Chlorophyll a (Chl) concentration of suspension cultures was measured by taking 1 ml sample and pelleting it by centrifugation. Next, the supernatant was removed, and the pellet was resuspended in 1 ml 90% methanol. The samples were incubated in the dark for 5 min and centrifuged. Absorbance of the supernatant was measured at 665 nm using UV-1800 spectrophotometer (Shimadzu, Japan). Chl concentration was calculated according to Lichtenthaler [34]. For Chl extraction from beads, 1 ml of beads were placed in a 15 ml centrifuge tube and 9 ml 100% methanol was added. The tubes were incubated at + 4 °C in darkness for 48 h. Measurements were done the same way as for the suspension cultures.

Fluorescence measurements

PSII yield was measured using PAM 2000 Portable Chlorophyll Fluorometer (Walz Mess und Regeltechnik, Germany). Beads were placed on a Petri dish in one layer depth and the medium was removed. Y(II) was determined under a series of saturating light pulses of the same intensity, 3000 μmol photons m−2 s−1 for 0.8 s applied on top of 200 μmol photons m−2 s−1 actinic light.

Membrane inlet mass spectrometry

Membrane inlet mass spectrometry (MIMS) was used to monitor carbon fixation and O2 evolution in suspension and bead-immobilized cultures in sucrose-exporting (+ NaCl) and non-exporting (−NaCl) conditions to investigate the effect of immobilization and sucrose secretion on the cells. Gas exchange was measured by Prima PRO membrane inlet mass spectrometer (Thermo Fisher, USA). Samples were loaded in a modified DW1 oxygen electrode chamber with a water jacket keeping the temperature of the samples at 30 °C. From bead-immobilized cells, 20 beads were loaded in the chamber and the medium used during the incubation and enriched by sucrose was added to a final volume of 2 ml. In case of suspension cultures, 2 ml was applied with a Chl concentration adjusted to 10 μg ml−1 with fresh BG11 or BG11 + NaCl medium, respectively. 1.5 mM of NaHCO3 was added to the samples and they were continuously stirred. A Teflon membrane was used to separate the sample chamber from the vacuum line. The presence of O2 (m/z 32 and 36) and CO2 (m/z 44) was monitored. 18O2 isotope was added in equal ratio to 16O2 to distinguish between respiratory oxygen uptake and O2 evolution resulting from water oxidation in PSII. Using this method, we were able to calculate total and net oxygen production. During the measurement, 5-min dark adaptation was followed by 5 min of illumination with halogenic light of 500 μmol m−2 s−1 intensity. Gas exchange rates were determined according to Beckmann et al. [35].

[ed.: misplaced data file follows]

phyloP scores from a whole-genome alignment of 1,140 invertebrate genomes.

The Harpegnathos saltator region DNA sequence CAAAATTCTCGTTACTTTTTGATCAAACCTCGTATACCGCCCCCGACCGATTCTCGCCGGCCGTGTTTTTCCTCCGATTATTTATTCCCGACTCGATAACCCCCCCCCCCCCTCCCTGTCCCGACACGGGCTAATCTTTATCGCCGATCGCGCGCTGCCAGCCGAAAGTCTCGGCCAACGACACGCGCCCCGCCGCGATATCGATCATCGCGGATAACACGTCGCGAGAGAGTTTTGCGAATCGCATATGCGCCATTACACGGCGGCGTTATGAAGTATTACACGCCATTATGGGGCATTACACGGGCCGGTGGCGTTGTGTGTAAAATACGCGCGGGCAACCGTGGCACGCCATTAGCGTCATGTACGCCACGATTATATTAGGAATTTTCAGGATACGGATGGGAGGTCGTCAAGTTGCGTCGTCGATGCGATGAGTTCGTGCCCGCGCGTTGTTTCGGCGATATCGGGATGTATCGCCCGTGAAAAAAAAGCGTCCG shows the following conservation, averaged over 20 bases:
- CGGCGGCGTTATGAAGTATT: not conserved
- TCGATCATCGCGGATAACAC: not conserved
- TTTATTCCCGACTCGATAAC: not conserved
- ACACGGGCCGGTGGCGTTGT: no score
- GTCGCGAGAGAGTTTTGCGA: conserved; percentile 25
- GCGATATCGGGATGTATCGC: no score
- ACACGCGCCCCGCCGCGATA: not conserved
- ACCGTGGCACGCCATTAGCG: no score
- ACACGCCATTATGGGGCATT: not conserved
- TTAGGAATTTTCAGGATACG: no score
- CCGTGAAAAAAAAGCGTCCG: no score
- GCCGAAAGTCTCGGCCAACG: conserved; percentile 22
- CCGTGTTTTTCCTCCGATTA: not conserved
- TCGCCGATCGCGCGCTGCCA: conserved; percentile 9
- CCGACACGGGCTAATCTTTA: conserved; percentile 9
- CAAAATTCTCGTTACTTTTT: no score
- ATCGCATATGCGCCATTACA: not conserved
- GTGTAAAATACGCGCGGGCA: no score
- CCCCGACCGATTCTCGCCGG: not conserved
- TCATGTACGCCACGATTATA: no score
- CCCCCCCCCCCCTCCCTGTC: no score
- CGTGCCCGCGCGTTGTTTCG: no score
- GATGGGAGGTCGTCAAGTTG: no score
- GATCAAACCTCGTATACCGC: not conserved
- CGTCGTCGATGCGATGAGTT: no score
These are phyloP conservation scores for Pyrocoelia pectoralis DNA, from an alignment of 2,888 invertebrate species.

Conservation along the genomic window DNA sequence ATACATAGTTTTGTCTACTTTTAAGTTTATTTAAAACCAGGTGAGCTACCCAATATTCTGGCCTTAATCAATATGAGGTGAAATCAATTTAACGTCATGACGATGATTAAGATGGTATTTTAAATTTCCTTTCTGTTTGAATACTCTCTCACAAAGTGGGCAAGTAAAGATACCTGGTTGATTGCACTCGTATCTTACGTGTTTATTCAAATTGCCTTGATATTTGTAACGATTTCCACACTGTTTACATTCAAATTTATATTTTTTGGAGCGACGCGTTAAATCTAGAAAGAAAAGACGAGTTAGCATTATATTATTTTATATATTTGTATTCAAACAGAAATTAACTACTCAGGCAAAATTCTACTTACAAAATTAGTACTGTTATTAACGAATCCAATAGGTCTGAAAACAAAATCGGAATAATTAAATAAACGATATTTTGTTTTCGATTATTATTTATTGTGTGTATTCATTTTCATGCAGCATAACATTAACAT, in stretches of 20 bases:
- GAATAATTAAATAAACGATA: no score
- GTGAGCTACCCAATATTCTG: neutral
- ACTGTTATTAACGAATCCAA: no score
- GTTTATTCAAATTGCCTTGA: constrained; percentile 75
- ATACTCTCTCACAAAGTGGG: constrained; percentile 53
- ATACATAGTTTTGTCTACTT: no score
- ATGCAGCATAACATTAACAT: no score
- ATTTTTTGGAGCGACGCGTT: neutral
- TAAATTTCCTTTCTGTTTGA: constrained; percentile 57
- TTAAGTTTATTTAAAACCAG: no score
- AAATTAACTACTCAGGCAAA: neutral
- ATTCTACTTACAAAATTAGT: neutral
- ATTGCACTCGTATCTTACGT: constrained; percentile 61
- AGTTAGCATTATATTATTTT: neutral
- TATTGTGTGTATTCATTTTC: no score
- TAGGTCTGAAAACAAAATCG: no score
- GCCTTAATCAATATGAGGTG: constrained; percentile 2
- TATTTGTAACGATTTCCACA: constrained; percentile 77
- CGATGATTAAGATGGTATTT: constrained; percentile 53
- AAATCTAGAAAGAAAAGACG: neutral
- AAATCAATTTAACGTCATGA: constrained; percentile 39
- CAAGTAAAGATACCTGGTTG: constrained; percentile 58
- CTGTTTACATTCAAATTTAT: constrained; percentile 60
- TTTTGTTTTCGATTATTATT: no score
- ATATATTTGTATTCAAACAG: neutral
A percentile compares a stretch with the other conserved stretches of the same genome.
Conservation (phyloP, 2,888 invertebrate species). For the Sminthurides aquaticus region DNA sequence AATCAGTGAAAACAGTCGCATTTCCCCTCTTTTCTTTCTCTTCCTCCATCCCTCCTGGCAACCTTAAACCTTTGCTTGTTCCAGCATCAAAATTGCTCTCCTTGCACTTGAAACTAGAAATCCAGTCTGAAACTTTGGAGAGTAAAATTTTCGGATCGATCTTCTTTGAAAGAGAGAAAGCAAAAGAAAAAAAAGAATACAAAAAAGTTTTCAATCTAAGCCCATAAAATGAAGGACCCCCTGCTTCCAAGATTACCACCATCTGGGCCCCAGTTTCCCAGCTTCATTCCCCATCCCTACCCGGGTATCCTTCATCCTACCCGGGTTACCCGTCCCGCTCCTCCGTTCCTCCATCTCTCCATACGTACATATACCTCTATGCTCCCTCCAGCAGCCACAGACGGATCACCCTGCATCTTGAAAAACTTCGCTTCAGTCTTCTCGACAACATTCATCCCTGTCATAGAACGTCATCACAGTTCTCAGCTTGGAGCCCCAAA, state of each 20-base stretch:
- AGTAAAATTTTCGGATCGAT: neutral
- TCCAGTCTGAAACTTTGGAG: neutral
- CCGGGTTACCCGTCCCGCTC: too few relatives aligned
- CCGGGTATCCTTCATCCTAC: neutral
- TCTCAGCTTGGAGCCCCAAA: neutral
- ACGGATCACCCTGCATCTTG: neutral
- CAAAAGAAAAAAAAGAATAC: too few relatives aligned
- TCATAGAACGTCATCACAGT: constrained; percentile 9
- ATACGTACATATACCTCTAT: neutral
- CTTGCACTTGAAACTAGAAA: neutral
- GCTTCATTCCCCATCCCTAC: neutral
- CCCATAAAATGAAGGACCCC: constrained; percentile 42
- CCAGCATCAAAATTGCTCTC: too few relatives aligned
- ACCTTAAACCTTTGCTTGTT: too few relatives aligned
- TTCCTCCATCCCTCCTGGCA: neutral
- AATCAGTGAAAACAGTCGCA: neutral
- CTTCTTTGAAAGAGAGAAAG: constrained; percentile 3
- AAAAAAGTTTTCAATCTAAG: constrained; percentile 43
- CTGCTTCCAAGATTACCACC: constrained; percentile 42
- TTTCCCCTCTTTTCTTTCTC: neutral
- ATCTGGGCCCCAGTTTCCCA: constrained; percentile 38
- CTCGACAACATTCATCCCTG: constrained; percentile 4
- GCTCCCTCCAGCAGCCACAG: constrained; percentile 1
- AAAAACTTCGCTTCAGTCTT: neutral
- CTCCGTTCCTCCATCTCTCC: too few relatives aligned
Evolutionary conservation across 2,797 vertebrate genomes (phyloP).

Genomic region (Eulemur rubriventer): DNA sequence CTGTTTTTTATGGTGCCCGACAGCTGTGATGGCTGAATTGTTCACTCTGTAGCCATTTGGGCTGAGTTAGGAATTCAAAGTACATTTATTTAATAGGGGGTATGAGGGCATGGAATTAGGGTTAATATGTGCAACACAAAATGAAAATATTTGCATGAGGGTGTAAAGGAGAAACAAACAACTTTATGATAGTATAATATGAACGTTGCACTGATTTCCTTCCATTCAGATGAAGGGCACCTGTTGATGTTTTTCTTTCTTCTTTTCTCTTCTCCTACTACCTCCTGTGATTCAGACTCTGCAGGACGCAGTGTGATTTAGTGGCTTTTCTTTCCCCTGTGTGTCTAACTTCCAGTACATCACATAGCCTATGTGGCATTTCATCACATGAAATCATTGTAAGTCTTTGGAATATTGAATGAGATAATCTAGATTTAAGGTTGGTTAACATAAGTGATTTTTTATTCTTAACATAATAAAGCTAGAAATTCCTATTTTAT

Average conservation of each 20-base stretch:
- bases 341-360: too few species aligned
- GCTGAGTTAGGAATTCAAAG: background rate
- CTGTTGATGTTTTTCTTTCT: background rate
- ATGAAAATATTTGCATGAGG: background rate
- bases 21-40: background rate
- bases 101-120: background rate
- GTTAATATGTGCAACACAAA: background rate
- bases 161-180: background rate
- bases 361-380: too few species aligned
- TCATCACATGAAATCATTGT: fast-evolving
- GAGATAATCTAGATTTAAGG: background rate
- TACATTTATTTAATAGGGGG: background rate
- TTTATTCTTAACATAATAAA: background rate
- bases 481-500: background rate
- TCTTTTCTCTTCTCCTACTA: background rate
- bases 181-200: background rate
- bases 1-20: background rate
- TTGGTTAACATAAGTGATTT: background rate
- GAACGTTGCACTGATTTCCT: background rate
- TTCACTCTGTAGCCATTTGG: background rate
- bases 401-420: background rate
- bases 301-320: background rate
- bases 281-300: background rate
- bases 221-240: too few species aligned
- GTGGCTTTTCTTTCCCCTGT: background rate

Data treatment and statistics

Figures were created and fitted with Origin software (OriginLab Corporation, US). Analysis of significance was done by R (R Foundation for Statistical Computing, Austria). Student’s T-test was used for the statistical analysis of sucrose concentrations and independent sample T-test for gas exchange rates.

Availability of data and materials

The datasets used and/or analyzed during the current study are available from the corresponding author on reasonable request.

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Acknowledgement

Authors also would like to thank Dr. Dmitry Shevela (ShevelaDesign AB, Sweden) for preparation of Figure 1, 2.

Funding

This research was funded by the EU FET Open project FuturoLEAF under grant agreement No 899576, by the NordForsk NCoE program “NordAqua” (project no. 82845), by the Academy of Finland (AlgaLEAF, project no. 322754) and by Novo Nordisk Foundation project “PhotoCat” (project no. NNF20OC0064371).

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YA and SK conceived the project. GST, VS, LN, LS, RK, SK, YA contributed to design of the study. YA, VS, SK, RK supervised the study. GST performed most of the experiments. LS constructed E. coli strain. LN and GST performed MIMS experiments. GST drafted the manuscript, YA, GST, VS, SK finalized the article with comments from all authors. All authors read and approved the final manuscript.

Corresponding author

Correspondence to Yagut Allahverdiyeva.

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Tóth, G.S., Siitonen, V., Nikkanen, L. et al. Photosynthetically produced sucrose by immobilized Synechocystis sp. PCC 6803 drives biotransformation in E. coli. Biotechnol Biofuels 15, 146 (2022). https://doi.org/10.1186/s13068-022-02248-1

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Keywords

  • Cyanobacteria
  • Sucrose production
  • Biotransformation
  • E. coli
  • Alginate
  • Immobilization
  • Cyclohexanone monooxygenase
  • ε-Caprolactone